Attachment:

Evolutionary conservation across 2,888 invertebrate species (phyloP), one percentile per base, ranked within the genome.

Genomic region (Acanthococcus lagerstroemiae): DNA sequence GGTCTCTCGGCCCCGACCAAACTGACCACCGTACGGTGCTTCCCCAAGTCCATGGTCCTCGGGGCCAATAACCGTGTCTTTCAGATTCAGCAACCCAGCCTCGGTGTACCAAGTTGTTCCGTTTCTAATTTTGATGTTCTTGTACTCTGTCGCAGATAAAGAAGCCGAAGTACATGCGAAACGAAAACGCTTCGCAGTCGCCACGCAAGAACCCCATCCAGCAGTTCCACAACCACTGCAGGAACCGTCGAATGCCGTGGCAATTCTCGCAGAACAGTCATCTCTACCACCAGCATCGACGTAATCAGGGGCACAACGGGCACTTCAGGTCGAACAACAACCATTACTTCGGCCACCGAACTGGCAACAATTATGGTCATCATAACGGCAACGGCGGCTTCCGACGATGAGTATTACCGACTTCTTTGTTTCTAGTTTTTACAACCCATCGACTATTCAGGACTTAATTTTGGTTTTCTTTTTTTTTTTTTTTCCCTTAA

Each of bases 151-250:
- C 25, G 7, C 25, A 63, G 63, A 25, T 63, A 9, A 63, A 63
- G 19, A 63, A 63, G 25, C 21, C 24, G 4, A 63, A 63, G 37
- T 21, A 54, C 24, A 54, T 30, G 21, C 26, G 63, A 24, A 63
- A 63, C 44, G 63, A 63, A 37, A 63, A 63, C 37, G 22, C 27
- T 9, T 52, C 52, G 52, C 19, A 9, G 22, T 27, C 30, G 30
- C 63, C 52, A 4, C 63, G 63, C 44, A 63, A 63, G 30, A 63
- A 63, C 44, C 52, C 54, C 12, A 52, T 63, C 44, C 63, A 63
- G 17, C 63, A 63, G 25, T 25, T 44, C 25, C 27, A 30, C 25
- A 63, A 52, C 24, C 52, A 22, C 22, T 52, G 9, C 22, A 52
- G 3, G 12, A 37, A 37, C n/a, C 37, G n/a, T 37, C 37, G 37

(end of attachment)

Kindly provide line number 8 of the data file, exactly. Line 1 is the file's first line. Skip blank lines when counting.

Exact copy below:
- T 9, T 52, C 52, G 52, C 19, A 9, G 22, T 27, C 30, G 30